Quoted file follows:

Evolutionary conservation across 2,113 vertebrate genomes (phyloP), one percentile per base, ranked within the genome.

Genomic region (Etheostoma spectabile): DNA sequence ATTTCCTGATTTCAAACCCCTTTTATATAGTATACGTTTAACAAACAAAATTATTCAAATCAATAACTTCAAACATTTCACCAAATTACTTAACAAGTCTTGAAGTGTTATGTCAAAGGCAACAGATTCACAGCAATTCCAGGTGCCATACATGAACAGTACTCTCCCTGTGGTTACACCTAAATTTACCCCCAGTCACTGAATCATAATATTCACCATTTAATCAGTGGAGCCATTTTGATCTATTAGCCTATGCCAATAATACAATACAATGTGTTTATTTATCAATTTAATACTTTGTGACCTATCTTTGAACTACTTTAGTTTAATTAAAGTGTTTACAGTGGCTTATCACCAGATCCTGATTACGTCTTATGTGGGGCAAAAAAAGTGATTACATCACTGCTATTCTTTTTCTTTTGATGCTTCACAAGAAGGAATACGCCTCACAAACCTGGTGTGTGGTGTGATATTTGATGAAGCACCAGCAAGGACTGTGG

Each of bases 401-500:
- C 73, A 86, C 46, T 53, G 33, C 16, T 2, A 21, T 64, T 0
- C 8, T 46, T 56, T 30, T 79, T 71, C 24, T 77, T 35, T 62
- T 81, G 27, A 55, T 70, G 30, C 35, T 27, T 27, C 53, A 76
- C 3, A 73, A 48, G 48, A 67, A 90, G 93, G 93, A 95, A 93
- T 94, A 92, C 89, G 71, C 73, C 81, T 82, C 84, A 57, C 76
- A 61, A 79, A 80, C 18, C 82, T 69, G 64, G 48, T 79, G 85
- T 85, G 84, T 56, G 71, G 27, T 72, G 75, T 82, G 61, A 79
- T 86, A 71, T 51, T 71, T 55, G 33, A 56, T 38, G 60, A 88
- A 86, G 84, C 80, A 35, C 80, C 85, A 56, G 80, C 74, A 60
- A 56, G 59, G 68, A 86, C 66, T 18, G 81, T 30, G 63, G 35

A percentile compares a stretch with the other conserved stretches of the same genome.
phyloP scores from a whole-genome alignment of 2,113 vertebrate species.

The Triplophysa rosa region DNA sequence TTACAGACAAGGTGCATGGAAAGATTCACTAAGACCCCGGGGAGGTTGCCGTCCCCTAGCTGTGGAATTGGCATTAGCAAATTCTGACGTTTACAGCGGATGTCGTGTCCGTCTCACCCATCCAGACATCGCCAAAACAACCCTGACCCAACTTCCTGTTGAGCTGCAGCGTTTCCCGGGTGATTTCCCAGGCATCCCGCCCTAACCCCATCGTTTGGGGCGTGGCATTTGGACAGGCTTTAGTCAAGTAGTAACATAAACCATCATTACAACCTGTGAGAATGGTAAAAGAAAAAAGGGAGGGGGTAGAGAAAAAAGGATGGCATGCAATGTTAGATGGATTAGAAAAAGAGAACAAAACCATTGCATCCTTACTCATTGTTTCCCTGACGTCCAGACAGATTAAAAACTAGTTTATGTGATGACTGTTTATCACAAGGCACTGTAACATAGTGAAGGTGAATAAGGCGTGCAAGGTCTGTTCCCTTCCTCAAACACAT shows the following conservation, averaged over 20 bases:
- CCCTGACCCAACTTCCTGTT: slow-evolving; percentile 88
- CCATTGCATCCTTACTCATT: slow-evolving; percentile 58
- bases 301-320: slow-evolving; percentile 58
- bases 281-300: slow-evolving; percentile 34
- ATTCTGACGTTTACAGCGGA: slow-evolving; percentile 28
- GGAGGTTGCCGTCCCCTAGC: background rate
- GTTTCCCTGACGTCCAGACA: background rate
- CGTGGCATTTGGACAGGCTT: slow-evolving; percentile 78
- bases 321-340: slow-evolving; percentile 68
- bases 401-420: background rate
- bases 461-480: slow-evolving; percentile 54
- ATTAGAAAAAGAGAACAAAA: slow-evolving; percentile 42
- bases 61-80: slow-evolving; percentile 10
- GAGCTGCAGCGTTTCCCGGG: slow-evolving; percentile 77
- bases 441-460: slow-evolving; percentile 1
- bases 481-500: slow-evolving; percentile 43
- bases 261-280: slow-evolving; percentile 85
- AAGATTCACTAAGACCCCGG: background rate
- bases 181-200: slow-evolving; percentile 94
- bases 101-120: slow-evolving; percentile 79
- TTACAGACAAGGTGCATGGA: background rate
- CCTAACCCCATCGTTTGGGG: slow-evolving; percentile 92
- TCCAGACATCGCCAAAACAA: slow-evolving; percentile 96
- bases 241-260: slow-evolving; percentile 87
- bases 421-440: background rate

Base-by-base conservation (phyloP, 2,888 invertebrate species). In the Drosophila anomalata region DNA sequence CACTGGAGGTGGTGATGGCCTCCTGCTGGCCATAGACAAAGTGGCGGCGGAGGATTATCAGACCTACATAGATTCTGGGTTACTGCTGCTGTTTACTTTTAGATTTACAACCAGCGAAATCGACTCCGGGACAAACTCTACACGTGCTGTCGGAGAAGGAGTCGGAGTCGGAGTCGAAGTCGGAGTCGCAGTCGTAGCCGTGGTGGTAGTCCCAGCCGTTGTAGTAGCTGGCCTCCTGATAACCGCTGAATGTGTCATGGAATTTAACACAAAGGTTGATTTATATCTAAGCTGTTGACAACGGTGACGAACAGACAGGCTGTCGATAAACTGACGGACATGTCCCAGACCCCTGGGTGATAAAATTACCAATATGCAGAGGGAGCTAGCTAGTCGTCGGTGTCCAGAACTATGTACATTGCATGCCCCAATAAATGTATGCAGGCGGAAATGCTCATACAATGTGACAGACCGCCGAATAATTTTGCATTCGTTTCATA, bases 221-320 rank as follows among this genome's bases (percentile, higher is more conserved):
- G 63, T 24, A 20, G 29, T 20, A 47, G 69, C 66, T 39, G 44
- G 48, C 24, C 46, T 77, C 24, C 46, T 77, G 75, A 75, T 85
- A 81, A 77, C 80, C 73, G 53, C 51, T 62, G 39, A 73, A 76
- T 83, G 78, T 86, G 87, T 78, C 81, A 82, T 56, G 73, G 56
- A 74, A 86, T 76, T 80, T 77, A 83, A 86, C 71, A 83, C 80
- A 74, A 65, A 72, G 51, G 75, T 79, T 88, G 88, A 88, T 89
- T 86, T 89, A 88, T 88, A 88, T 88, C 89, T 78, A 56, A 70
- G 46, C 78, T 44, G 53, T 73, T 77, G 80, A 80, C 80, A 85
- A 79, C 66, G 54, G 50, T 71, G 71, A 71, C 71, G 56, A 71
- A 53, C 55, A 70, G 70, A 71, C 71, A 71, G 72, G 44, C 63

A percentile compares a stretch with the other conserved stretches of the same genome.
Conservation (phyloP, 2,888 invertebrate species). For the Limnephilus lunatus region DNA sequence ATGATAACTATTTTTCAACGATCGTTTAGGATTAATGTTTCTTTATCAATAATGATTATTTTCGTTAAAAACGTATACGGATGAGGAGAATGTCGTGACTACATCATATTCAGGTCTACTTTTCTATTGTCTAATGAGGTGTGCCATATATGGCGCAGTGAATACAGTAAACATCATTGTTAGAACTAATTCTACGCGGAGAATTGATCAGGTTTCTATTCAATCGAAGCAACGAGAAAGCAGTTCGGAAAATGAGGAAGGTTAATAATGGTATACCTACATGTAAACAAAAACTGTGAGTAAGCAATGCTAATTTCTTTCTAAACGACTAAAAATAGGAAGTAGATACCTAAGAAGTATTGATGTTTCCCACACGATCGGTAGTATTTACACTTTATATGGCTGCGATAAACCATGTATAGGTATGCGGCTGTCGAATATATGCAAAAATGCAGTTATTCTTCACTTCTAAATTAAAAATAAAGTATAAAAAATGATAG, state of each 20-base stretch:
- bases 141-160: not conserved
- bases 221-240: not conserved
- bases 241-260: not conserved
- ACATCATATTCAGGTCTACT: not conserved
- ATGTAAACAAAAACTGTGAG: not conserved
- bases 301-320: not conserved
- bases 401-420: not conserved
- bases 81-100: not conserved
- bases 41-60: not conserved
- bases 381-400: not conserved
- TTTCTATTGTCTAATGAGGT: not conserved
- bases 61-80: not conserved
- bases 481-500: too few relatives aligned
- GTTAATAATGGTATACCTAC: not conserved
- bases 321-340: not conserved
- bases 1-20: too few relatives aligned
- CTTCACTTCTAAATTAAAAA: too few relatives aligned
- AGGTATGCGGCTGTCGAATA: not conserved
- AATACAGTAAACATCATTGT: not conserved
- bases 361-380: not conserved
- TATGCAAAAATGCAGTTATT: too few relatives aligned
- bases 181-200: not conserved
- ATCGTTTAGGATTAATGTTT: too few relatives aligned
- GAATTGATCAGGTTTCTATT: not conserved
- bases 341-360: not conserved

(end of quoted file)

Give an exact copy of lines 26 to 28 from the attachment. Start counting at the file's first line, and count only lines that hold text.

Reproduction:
- bases 401-420: background rate
- bases 461-480: slow-evolving; percentile 54
- ATTAGAAAAAGAGAACAAAA: slow-evolving; percentile 42